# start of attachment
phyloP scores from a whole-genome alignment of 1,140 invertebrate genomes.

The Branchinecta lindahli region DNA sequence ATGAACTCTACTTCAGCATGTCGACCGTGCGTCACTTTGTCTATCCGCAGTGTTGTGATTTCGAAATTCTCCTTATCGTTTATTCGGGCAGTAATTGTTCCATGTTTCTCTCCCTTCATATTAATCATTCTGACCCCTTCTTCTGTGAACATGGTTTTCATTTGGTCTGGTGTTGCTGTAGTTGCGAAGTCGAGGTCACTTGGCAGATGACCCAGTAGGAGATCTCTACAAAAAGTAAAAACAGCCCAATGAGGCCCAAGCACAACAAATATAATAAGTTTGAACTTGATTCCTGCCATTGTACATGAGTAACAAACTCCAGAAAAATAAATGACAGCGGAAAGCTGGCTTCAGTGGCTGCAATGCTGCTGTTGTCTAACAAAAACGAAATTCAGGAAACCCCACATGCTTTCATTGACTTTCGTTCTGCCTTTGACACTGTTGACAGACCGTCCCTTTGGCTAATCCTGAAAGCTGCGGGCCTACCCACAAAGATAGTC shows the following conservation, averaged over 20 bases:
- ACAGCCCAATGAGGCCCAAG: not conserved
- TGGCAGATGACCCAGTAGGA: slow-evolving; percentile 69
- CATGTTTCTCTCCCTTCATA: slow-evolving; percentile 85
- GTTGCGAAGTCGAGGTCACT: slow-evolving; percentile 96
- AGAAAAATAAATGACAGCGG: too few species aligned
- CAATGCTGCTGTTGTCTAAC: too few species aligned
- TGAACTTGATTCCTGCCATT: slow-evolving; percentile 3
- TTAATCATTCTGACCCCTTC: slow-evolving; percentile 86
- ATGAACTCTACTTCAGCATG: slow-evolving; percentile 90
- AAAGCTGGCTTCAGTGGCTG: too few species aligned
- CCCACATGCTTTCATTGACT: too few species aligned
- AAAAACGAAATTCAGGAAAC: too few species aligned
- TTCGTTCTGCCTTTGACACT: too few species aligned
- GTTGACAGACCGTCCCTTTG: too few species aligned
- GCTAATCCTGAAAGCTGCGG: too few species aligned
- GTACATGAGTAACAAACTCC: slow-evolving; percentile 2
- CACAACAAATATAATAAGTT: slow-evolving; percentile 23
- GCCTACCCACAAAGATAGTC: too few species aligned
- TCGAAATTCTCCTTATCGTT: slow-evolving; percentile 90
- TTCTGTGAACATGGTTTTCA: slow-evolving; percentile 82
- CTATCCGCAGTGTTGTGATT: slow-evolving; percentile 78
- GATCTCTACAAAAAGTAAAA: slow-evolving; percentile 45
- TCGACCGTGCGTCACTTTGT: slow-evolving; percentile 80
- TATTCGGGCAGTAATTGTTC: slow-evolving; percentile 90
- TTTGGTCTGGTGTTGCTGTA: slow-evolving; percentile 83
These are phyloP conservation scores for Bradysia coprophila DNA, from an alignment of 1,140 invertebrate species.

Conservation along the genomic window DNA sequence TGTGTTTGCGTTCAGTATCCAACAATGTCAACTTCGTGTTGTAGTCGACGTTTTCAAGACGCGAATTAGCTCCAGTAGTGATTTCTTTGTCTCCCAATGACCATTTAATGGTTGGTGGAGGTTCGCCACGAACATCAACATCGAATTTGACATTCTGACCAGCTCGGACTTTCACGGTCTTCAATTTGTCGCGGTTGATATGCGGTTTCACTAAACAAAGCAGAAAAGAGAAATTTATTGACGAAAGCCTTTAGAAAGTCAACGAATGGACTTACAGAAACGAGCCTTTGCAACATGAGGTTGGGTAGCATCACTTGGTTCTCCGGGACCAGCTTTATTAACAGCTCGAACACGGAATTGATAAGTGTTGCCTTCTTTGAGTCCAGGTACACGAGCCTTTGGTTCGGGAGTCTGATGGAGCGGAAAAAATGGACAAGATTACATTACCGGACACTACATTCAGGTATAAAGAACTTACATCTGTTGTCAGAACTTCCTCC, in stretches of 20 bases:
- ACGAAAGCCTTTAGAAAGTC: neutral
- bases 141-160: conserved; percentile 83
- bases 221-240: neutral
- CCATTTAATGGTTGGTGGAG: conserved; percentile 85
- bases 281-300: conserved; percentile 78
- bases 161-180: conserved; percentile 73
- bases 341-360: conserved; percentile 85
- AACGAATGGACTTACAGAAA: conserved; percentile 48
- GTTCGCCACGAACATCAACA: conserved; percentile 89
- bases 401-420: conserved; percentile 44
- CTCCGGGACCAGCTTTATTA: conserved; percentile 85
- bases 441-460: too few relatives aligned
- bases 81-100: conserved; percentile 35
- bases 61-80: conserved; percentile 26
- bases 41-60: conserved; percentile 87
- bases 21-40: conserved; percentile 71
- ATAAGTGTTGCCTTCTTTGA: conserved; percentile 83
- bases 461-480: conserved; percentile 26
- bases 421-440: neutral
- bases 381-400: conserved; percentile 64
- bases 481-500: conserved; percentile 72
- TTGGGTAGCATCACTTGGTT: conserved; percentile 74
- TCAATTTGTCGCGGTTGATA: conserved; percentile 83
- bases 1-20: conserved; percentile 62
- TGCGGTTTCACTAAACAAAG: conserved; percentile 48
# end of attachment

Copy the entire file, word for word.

phyloP scores from a whole-genome alignment of 1,140 invertebrate genomes.

The Branchinecta lindahli region DNA sequence ATGAACTCTACTTCAGCATGTCGACCGTGCGTCACTTTGTCTATCCGCAGTGTTGTGATTTCGAAATTCTCCTTATCGTTTATTCGGGCAGTAATTGTTCCATGTTTCTCTCCCTTCATATTAATCATTCTGACCCCTTCTTCTGTGAACATGGTTTTCATTTGGTCTGGTGTTGCTGTAGTTGCGAAGTCGAGGTCACTTGGCAGATGACCCAGTAGGAGATCTCTACAAAAAGTAAAAACAGCCCAATGAGGCCCAAGCACAACAAATATAATAAGTTTGAACTTGATTCCTGCCATTGTACATGAGTAACAAACTCCAGAAAAATAAATGACAGCGGAAAGCTGGCTTCAGTGGCTGCAATGCTGCTGTTGTCTAACAAAAACGAAATTCAGGAAACCCCACATGCTTTCATTGACTTTCGTTCTGCCTTTGACACTGTTGACAGACCGTCCCTTTGGCTAATCCTGAAAGCTGCGGGCCTACCCACAAAGATAGTC shows the following conservation, averaged over 20 bases:
- ACAGCCCAATGAGGCCCAAG: not conserved
- TGGCAGATGACCCAGTAGGA: slow-evolving; percentile 69
- CATGTTTCTCTCCCTTCATA: slow-evolving; percentile 85
- GTTGCGAAGTCGAGGTCACT: slow-evolving; percentile 96
- AGAAAAATAAATGACAGCGG: too few species aligned
- CAATGCTGCTGTTGTCTAAC: too few species aligned
- TGAACTTGATTCCTGCCATT: slow-evolving; percentile 3
- TTAATCATTCTGACCCCTTC: slow-evolving; percentile 86
- ATGAACTCTACTTCAGCATG: slow-evolving; percentile 90
- AAAGCTGGCTTCAGTGGCTG: too few species aligned
- CCCACATGCTTTCATTGACT: too few species aligned
- AAAAACGAAATTCAGGAAAC: too few species aligned
- TTCGTTCTGCCTTTGACACT: too few species aligned
- GTTGACAGACCGTCCCTTTG: too few species aligned
- GCTAATCCTGAAAGCTGCGG: too few species aligned
- GTACATGAGTAACAAACTCC: slow-evolving; percentile 2
- CACAACAAATATAATAAGTT: slow-evolving; percentile 23
- GCCTACCCACAAAGATAGTC: too few species aligned
- TCGAAATTCTCCTTATCGTT: slow-evolving; percentile 90
- TTCTGTGAACATGGTTTTCA: slow-evolving; percentile 82
- CTATCCGCAGTGTTGTGATT: slow-evolving; percentile 78
- GATCTCTACAAAAAGTAAAA: slow-evolving; percentile 45
- TCGACCGTGCGTCACTTTGT: slow-evolving; percentile 80
- TATTCGGGCAGTAATTGTTC: slow-evolving; percentile 90
- TTTGGTCTGGTGTTGCTGTA: slow-evolving; percentile 83
These are phyloP conservation scores for Bradysia coprophila DNA, from an alignment of 1,140 invertebrate species.

Conservation along the genomic window DNA sequence TGTGTTTGCGTTCAGTATCCAACAATGTCAACTTCGTGTTGTAGTCGACGTTTTCAAGACGCGAATTAGCTCCAGTAGTGATTTCTTTGTCTCCCAATGACCATTTAATGGTTGGTGGAGGTTCGCCACGAACATCAACATCGAATTTGACATTCTGACCAGCTCGGACTTTCACGGTCTTCAATTTGTCGCGGTTGATATGCGGTTTCACTAAACAAAGCAGAAAAGAGAAATTTATTGACGAAAGCCTTTAGAAAGTCAACGAATGGACTTACAGAAACGAGCCTTTGCAACATGAGGTTGGGTAGCATCACTTGGTTCTCCGGGACCAGCTTTATTAACAGCTCGAACACGGAATTGATAAGTGTTGCCTTCTTTGAGTCCAGGTACACGAGCCTTTGGTTCGGGAGTCTGATGGAGCGGAAAAAATGGACAAGATTACATTACCGGACACTACATTCAGGTATAAAGAACTTACATCTGTTGTCAGAACTTCCTCC, in stretches of 20 bases:
- ACGAAAGCCTTTAGAAAGTC: neutral
- bases 141-160: conserved; percentile 83
- bases 221-240: neutral
- CCATTTAATGGTTGGTGGAG: conserved; percentile 85
- bases 281-300: conserved; percentile 78
- bases 161-180: conserved; percentile 73
- bases 341-360: conserved; percentile 85
- AACGAATGGACTTACAGAAA: conserved; percentile 48
- GTTCGCCACGAACATCAACA: conserved; percentile 89
- bases 401-420: conserved; percentile 44
- CTCCGGGACCAGCTTTATTA: conserved; percentile 85
- bases 441-460: too few relatives aligned
- bases 81-100: conserved; percentile 35
- bases 61-80: conserved; percentile 26
- bases 41-60: conserved; percentile 87
- bases 21-40: conserved; percentile 71
- ATAAGTGTTGCCTTCTTTGA: conserved; percentile 83
- bases 461-480: conserved; percentile 26
- bases 421-440: neutral
- bases 381-400: conserved; percentile 64
- bases 481-500: conserved; percentile 72
- TTGGGTAGCATCACTTGGTT: conserved; percentile 74
- TCAATTTGTCGCGGTTGATA: conserved; percentile 83
- bases 1-20: conserved; percentile 62
- TGCGGTTTCACTAAACAAAG: conserved; percentile 48